This all reminds me of the situation Sony faced in trying to get director David Fincher out there for The Social Network three years ago. It appeared that film was by far the front-runner, sweeping every critics award and Golden Globe in sight. But Fincher, working in Sweden on The Girl With The Dragon Tattoo, had already soured on the process when his previous film, The Curious Case Of Benjamin Button, was an early front-runner that was derailed by Slumdog Millionaire. He made the rounds then but seemed fairly disheartened by the whole process. When it came time to tout his directorial achievement on Social Network he was pretty much MIA, with his work schedule being a convenient excuse. At the time I didn’t think it would matter, even after it became apparent The King’s Speech would win Best Picture and director Tom Hooper took the DGA Award. Based on conversations I think the final vote for director was razor-thin. The difference in this case could have been due to Hooper’s tireless campaigning. He was everywhere while Fincher was invisible. In an extremely close race shaking hands with voters can matter. Other examples include Joaquin Phoenix, who rarely does interviews and never campaigns for awards. It didn’t stop him from a nomination for The Master last season though in the end he lost to Daniel Day Lewis. Meryl Streep has also been shy in campaigning for most of her 17 nominations. But when 2011’s The Iron Lady came around master campaigner Harvey Weinstein got her out of the house and more visible than I had ever seen her during Oscar season. After not winning an Oscar in 29 years, she finally nabbed her third statuette. Sometimes it just has to appear that you want it.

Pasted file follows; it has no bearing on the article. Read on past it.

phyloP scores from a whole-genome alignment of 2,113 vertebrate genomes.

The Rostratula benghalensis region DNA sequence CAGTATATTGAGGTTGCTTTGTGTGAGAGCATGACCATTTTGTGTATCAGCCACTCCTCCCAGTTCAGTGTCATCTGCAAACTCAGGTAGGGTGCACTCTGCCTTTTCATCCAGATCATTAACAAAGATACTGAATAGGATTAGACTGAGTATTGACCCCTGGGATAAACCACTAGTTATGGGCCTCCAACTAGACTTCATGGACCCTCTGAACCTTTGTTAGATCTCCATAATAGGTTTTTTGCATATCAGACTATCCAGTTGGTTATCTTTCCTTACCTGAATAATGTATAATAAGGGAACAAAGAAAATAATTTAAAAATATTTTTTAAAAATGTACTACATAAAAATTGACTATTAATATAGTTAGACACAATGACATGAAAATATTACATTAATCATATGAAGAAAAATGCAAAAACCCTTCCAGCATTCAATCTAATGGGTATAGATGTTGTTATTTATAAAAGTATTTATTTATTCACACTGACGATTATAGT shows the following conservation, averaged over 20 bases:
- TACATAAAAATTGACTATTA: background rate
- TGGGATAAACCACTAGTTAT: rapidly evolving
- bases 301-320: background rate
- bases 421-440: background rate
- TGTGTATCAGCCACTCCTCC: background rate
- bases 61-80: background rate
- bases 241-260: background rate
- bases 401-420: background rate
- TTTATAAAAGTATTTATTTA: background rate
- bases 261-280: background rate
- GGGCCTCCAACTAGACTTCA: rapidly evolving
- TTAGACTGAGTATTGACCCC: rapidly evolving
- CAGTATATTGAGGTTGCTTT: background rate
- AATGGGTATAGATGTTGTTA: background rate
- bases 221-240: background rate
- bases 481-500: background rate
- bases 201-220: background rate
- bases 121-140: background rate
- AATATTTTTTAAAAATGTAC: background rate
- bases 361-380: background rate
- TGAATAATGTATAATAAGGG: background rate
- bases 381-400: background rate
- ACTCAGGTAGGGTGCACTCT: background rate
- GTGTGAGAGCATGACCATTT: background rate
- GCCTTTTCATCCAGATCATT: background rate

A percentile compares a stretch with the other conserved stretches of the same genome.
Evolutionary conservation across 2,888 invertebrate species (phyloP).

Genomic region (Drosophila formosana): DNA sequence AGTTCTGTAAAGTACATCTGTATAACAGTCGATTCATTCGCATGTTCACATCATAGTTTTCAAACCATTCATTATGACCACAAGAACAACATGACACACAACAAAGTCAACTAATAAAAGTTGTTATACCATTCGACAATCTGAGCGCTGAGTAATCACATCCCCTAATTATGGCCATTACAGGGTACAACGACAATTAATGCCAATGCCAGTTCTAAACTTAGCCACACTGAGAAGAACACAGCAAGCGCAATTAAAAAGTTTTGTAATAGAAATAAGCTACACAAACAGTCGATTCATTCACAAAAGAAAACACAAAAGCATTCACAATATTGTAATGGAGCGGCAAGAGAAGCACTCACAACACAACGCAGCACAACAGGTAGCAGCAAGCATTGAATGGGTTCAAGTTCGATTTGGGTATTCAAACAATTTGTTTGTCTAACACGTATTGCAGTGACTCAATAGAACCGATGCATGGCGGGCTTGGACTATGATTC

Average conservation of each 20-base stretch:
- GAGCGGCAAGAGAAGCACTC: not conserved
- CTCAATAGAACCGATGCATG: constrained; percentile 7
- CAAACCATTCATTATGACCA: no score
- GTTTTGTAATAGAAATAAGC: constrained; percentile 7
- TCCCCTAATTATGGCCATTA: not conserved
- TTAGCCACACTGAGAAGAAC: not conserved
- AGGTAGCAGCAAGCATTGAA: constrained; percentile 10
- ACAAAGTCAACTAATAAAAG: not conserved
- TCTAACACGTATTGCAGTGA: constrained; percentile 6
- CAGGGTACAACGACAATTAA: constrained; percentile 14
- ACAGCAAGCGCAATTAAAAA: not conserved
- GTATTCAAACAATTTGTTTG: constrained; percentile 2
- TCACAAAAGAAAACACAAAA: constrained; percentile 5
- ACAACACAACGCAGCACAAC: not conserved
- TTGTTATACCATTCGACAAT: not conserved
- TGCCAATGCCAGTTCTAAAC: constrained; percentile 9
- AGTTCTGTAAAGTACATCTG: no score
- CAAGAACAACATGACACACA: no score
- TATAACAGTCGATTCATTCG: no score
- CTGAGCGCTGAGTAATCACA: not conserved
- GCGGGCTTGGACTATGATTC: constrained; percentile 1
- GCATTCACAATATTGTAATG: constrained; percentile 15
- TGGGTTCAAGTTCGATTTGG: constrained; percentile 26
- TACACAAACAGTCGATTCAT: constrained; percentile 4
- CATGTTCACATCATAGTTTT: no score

But in the end will Fassbender’s visibility even be an issue if the performance is so powerful it just can’t be ignored? Oddly, publicity from Fassbender’s declaration that he won’t be campaigning could actually be a plus. Voters might respect the “purity” of it all. And let’s not forget the anti-campaign stance Mo’Nique took for 2009’s Precious. She openly questioned the value of campaigning for awards and, for the most part, refused to play that game. Yes, that’s Academy Award winner Mo’Nique.

  1. Hope he doesn’t do one event. It is NOT part of the job. It’s self-aggrandizing bullshit that greedy producers put the actors thru so they can make more money on the film. Put forth your best work, if you like to do PR and events, by all means go ahead, but not one actor should HAVE to. And this article’s tone seems to suggest that it’s all important–with, THREE sentences devoted to the story, and the rest about campaigning. Jeez, the business side of things is so soulless.

    1. I love Fassbender usually but found him a little week in 12 Years a Slave. McQueen clearly has a huge man crush on MF but focusing on his character too much to the detriment of focusing on Solomon for the second half of the movie is a narrative mistake. It helps add to the feeling that the film leaves you cold. I don’t see it truly as a frontrunner anymore.